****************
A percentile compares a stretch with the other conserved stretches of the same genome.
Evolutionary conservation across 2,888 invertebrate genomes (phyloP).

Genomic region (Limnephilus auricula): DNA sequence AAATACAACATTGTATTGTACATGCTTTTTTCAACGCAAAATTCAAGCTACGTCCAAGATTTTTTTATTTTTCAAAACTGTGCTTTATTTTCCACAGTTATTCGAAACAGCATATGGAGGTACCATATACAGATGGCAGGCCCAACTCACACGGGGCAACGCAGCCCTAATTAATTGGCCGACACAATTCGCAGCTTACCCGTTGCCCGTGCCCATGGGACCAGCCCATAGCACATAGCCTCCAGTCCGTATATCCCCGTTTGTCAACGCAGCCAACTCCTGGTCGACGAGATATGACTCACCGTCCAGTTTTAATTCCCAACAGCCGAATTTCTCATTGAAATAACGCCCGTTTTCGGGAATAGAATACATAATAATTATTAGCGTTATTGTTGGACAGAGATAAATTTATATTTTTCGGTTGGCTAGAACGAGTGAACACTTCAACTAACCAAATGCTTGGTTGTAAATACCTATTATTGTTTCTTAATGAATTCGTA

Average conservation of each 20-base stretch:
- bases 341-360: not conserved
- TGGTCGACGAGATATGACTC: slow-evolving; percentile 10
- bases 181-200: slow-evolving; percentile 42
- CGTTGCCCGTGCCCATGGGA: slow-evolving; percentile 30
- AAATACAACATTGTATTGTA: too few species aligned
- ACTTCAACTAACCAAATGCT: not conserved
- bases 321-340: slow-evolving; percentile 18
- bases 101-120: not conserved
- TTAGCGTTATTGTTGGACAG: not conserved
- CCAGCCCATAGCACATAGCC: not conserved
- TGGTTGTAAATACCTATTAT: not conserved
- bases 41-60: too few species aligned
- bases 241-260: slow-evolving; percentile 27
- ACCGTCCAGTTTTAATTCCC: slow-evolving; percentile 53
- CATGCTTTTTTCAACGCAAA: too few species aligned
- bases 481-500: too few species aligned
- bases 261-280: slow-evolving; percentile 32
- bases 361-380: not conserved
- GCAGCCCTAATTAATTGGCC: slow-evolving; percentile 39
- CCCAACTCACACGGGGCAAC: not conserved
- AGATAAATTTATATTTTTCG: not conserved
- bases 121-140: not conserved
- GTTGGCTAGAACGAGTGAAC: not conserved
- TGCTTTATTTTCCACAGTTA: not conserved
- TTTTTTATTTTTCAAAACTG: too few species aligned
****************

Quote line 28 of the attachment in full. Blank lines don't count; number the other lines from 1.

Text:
- TGCTTTATTTTCCACAGTTA: not conserved